Fortunately, I was quickly given a more conservative explanation why I differed from the rest of the group. All of them were direct close relatives of Livia, Klaus' wife! I should have figured that out, of course, because I know that her maiden name was Mištinová and several people at my desk revealed their surname was the same. ;-) But I didn't have time to think this deeply, especially because sometimes it's enough to wait. Moreover, everyone spoke Czech which confused me, thanks to Livia's Slovak roots. They explained to me that their family's links to Slovakia are almost negligible.
Some of the most detailed conversations took place with P.M. I won't go to details because this topic may jump to the too personal sphere again. But when Klaus came to our table, he showed that he still finds the topic of environmentalism extremely provoking. He would also mention a prime minister of an unnamed island linked to Europe (I won't reveal his name in this sentence) who loves to show how green he is by wearing green outfits and posting green carpets on the walls of his office. Really, isn't it crazy that Cameron claims to be the leader of conservatives? :-) Such people might be more dangerous than the radical, loud environmentalists like Mr Liška who don't even get to the Czech Parliament, we agreed.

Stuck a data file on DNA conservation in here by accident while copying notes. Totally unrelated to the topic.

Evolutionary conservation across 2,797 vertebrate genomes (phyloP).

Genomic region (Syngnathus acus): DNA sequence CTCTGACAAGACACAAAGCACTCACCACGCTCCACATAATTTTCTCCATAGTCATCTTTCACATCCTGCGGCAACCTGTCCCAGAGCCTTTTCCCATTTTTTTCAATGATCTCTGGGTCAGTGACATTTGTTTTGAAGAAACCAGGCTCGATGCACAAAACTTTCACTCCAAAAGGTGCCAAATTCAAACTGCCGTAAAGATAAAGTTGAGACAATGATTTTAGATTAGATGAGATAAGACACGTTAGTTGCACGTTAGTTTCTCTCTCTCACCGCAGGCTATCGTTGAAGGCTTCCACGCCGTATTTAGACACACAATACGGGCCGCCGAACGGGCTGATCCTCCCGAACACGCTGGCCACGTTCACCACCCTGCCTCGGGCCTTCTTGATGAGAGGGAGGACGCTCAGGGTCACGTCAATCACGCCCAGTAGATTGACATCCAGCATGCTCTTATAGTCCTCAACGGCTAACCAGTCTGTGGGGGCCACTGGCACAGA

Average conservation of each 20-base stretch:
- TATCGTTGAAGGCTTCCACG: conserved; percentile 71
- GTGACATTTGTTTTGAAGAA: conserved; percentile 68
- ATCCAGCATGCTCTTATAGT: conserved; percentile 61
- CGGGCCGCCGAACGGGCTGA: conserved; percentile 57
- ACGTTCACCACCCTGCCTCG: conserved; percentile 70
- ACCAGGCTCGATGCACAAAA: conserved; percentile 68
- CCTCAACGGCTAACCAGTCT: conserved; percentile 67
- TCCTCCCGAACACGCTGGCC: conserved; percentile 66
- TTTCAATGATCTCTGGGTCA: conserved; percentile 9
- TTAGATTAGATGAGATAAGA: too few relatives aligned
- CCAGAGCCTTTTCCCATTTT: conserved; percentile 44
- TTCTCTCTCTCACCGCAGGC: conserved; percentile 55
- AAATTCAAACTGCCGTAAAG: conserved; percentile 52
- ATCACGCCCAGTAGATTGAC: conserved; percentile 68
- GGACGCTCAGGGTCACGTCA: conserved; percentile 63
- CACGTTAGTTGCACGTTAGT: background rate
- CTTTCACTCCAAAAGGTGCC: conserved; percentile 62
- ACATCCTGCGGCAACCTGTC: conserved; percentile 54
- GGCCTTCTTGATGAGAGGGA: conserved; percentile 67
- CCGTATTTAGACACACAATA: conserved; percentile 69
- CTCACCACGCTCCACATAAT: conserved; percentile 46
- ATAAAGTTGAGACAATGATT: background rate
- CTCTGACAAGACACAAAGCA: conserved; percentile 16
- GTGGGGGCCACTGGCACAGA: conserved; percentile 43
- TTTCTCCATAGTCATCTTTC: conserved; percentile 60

I could go on for a while but instead, let me mention that I was impressed by the performance and battery life of my new Lumia 520. I charged it yesterday in the morning, before the event, and now, exactly one day later, the battery is exactly at 50% even though the phone worked quite hard yesterday and I didn't turn it off for the night. The work included some telephone calls, dozens of pictures and videos, including panorama photographs, GPS-powered Nokia Here offline maps that I have used many times to get to the right place, and about 5 hours of the music player. (I have also listened to about 7 songs by the band called The Yellow Dog led by Mr Hejma – whom I met at the banquet. I only fully appreciated that it's the same guy when I was returning to Pilsen LOL.)